From Academic Kids
Suffrage is the civil right to vote, or the exercise of that right. In that context it is also called political franchise or simply the franchise, a term dating from the time when the Franks of ancient France were free.
Historically, many groups have been excluded from the right to vote, on various grounds or simply because their members were 'subjects' of feudal kings & princes and not 'free' men. Sometimes this exclusion was an explicit policy, clearly stated in the electoral laws; at other times it was implemented in practice by provisions that may seem to have little to do with the exclusion actually being implemented (e.g. poll taxes and literacy requirements used to keep African-Americans in the pre- Civil Rights Era American South from voting). In other cases a group has been permitted to vote, but the electoral system or institutions of government were purposely designed to give them less influence than other more favored groups (see District of Columbia voting rights.)
The legitimacy of democratic government is usually considered to derive primarily from suffrage.
Types of suffrage
Universal suffrage is a counterintuitive term that does not actually apply to all citizens or residents of a region, but the extension of voting privileges is given without distinction to race, sex, belief, or social status. Distinctions are frequently made in regards to age, and occasionally mental capacity or conviction record.
Women's suffrage was the goal of suffragists (commonly referred to as "Suffragettes"), who led a major Liberal and Democratic movement of the early 20th century, protesting vigorously for many years demanding equality with men and the right to vote. Prominent suffragists include Susan B. Anthony, Emmeline Pankhurst, Kate Sheppard and Elizabeth Cady Stanton.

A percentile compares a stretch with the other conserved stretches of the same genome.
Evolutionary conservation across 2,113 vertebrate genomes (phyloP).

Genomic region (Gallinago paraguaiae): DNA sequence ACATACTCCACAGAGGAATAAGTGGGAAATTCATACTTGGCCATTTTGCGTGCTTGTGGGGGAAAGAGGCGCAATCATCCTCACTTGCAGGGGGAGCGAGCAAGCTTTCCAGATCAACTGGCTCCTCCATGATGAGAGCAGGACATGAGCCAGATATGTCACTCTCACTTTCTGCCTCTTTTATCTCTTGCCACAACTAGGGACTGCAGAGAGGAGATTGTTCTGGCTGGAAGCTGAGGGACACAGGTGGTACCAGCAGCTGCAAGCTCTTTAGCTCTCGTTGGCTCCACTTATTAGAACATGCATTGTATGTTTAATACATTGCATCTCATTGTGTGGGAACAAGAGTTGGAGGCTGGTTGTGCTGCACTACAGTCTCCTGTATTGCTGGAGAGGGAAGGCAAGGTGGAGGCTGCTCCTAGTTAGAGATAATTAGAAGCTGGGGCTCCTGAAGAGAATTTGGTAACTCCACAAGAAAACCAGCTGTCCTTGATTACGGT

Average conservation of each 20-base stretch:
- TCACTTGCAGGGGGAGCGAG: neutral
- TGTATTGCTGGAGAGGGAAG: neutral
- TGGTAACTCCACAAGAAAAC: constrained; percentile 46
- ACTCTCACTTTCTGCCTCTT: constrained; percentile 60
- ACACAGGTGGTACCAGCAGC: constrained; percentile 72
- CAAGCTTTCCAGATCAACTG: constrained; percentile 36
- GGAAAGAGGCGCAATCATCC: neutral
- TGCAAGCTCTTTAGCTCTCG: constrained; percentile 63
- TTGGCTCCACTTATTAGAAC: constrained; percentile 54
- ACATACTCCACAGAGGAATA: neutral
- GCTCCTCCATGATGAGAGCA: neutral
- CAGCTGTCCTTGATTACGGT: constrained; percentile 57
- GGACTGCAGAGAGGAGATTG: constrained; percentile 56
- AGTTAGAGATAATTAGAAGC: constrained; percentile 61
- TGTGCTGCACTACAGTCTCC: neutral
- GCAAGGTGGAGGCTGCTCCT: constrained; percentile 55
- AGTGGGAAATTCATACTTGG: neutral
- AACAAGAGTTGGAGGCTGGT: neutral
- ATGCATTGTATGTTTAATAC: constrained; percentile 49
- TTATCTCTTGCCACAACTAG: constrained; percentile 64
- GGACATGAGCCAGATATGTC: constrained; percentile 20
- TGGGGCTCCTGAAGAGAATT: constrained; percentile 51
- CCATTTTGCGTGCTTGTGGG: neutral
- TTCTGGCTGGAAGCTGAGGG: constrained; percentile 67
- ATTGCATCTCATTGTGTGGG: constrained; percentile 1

Manhood suffrage is the opposite of this—restriction of universal suffrage to male voters only.
Equal suffrage is a term sometimes confused with Universal suffrage, although its meaning is the removal of graded votes, where a voter could possess a number of votes in accordance with income, wealth or social status.
Census suffrage is the opposite of Equal suffrage: the suffrage is limited, usually to the propertied classes, but can still be universal, i.e. including for instance women or blacks granted they meet the census.
Forms of exclusion from suffrage
Race or ethnic group
See the article on universal suffrage
See women's suffrage
Up until the 19th century, many Western democracies had property qualifications in their electoral laws, that meant that only people with a certain degree of wealth could vote. Today these laws have largely been abolished. However in some "democratic" countries this still applies in practice (although perhaps unintentionally) even though not in law; most democratic countries require an address for the electors to be qualified to vote, this, in practice excludes all those who have not achieved enough wealth as to have the means to own or rent living quarters. Many also discriminate on the basis of criminal or psychiatric record (see below) which are very strongly correlated with class.
Despite the boast of universal suffrage, all modern democracies require voters to meet age qualifications to vote and deny the right to vote to individuals below the voting age. Often overlooked, young people under the voting age make up 20-50% of the population in some countries, and have no political representation. Worldwide voting ages are not consistent, fluctuating between countries and indeed within countries, usually between 15 and 21. Following movements to enfranchise women, minorities and the poor, a world wide youth suffrage movement is now brewing. An integral part of the wider youth rights movement, youth suffrage proponents seek to lower or abolish the voting age.